Police departments have gone through scrutiny in recent years concerning the laws around the use of videos recorded during incidences they encounter on their duty. Recently I North Carolina a shooting occurred when parts of the incident were recorded by the cameras and other parts could not be seen as the camera could not capture from all angles on what was happening. A civilian who the police claimed to be in possession of a gun was shot as he was resisting arrest. The police did not release the footage of the incident, and therefore the public protested against the restrictions of the police department (Blau and Grinberg).
The protesters continued with the demands even after five days after the death of the individual who was shot. The police department finally gave in to the wishes of the public and released the footage shortly after footage from the cellphone of the deceased wife was aired. The citizens were acting by their right, but after the signing of the new law concerning release of future footages, the public will not have a chance to demonstrate as they were stripped of the opportunity by the new law. The governor during the signing said that the law was meant to balance the safety and rights of the officers and the trust of the public. The new law dictates that the video footages are not public and therefore the police department reserves the right to share the footage or not (Blau and Grinberg). This paper will try to look at the use of the in-car cameras by the police officers from a historical perspective.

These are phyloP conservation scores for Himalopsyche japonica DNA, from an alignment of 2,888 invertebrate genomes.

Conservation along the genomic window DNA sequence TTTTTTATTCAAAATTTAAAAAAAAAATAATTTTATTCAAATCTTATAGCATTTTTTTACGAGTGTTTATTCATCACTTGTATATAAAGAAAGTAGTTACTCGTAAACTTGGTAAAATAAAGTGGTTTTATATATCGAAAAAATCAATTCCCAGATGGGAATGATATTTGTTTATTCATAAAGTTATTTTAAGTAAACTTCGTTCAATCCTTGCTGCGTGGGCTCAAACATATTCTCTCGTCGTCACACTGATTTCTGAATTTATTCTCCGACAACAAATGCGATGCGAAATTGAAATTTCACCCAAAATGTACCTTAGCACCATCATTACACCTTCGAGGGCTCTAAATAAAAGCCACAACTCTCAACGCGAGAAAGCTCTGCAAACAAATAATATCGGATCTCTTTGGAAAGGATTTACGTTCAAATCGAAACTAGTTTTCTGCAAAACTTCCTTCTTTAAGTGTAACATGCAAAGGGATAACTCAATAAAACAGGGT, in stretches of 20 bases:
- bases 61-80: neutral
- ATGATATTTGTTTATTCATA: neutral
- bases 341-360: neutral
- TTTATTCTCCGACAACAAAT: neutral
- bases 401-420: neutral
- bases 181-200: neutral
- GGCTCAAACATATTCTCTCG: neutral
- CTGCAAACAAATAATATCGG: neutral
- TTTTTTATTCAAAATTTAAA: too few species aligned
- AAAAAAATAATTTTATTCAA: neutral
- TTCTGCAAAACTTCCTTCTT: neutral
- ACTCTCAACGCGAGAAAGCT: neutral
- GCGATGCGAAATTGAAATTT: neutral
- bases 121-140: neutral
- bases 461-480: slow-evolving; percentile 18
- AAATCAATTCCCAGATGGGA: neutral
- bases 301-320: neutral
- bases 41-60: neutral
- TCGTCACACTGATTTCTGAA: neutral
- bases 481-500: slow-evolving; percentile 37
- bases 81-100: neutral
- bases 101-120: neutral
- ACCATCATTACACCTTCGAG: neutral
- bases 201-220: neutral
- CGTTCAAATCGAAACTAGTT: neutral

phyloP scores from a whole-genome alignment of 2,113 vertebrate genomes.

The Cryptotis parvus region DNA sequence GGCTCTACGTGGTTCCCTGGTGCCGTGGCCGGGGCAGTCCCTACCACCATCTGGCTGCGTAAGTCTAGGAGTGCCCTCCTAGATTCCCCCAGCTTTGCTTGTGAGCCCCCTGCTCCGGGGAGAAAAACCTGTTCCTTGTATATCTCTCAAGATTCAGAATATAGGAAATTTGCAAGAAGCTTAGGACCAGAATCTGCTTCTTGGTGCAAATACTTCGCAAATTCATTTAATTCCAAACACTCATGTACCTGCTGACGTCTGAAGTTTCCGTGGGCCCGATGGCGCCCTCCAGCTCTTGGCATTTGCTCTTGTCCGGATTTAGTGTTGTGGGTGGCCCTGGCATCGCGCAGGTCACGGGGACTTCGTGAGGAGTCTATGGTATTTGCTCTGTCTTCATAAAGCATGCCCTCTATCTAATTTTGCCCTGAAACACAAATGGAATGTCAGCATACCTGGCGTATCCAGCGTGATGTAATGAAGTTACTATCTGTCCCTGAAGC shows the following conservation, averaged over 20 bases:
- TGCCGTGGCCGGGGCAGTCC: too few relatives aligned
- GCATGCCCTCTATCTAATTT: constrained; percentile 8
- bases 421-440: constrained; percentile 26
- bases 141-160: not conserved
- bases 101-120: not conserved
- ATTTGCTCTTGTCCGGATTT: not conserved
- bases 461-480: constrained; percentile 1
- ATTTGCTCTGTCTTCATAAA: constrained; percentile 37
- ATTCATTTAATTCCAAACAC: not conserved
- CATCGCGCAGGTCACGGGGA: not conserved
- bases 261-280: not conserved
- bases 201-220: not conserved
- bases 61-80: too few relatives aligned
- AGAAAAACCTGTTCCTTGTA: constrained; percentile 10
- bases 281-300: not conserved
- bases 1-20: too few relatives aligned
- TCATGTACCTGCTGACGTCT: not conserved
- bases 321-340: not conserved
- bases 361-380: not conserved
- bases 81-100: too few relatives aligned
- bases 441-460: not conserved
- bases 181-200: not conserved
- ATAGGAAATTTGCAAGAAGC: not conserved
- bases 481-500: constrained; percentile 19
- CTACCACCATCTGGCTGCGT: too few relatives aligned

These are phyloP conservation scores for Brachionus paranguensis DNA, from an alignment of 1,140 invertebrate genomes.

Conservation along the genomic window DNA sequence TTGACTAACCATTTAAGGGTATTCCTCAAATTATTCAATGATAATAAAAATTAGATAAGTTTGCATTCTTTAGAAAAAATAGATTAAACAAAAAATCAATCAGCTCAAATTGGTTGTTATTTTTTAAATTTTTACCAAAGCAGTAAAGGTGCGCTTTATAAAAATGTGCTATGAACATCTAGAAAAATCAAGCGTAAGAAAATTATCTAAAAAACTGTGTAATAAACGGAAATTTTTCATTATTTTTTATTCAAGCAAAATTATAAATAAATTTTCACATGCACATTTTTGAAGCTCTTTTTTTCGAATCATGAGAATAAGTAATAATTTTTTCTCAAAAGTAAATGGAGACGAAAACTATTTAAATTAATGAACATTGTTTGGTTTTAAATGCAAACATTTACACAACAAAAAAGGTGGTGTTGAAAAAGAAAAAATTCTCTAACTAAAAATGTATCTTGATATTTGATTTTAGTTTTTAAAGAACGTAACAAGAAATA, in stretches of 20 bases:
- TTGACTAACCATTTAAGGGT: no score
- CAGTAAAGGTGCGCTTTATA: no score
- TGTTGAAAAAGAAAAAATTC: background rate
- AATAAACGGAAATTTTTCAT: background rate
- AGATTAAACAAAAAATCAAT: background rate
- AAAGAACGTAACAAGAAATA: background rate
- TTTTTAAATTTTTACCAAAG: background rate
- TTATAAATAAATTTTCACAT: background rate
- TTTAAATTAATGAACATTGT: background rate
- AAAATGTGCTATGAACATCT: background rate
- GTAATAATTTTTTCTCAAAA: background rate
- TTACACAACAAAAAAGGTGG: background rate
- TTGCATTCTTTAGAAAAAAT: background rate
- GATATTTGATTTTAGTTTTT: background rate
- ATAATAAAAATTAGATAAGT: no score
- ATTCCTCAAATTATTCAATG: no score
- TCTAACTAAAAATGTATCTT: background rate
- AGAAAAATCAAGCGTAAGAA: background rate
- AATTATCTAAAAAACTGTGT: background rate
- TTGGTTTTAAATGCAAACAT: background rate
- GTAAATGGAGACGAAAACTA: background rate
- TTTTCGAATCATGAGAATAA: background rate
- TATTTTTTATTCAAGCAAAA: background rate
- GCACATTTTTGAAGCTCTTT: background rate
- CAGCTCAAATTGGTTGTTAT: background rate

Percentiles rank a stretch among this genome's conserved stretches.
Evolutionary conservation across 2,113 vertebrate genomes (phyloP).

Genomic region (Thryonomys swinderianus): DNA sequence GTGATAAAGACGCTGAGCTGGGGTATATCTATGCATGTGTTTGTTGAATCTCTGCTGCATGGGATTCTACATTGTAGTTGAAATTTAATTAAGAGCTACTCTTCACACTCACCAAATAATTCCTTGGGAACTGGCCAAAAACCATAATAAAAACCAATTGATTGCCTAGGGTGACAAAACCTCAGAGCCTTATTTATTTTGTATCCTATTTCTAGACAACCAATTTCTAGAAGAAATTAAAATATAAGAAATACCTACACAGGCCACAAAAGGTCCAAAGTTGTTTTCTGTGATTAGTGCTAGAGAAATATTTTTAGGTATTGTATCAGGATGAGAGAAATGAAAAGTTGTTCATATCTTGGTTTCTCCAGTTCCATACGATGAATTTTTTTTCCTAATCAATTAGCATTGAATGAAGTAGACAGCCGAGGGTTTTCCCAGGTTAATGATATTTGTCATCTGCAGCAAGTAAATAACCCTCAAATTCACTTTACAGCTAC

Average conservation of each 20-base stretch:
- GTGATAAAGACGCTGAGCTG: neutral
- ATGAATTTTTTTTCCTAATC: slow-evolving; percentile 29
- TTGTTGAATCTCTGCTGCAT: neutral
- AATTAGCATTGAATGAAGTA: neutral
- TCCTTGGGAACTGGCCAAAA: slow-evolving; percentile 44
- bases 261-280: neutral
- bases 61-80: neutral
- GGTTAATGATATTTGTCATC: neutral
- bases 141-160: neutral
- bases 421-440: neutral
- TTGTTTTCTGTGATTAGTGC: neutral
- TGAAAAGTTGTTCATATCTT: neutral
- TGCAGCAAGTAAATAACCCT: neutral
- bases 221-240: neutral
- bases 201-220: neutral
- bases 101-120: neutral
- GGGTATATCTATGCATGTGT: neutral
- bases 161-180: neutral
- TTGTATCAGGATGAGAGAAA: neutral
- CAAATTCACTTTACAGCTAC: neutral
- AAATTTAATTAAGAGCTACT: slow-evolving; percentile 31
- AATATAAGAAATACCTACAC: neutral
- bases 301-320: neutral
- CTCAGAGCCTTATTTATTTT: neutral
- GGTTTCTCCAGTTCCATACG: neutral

Technology has been seen taking over the entire country with every activity having a technological touch in it over the past two decades. Security agencies have not been left behind in embracing the new technologies as they make their work easier and transparent. The technological advancement that has been seen in the security department includes easy access to National Crime Information Center, the state, and even local data through Mobile Data Terminals (MDTs). The officers can take reports, map crimes and even retrieve information efficiently through the use of Report Management Systems (RMS). The police officers on the ground are also able to license and warrant information within a very short time (Grady Baker et al. 4). The mentioned above are just a few or the advances that technology has brought in the security agencies within our country and all around the world. Effectiveness and efficiency are achieved through the technology. Other than that, some of the technology instills confidence in the citizens of the nation on the efficacy of the agencies. One of these tools policing and management is the camera in police cars. The cameras are often referred to as the in-car cameras.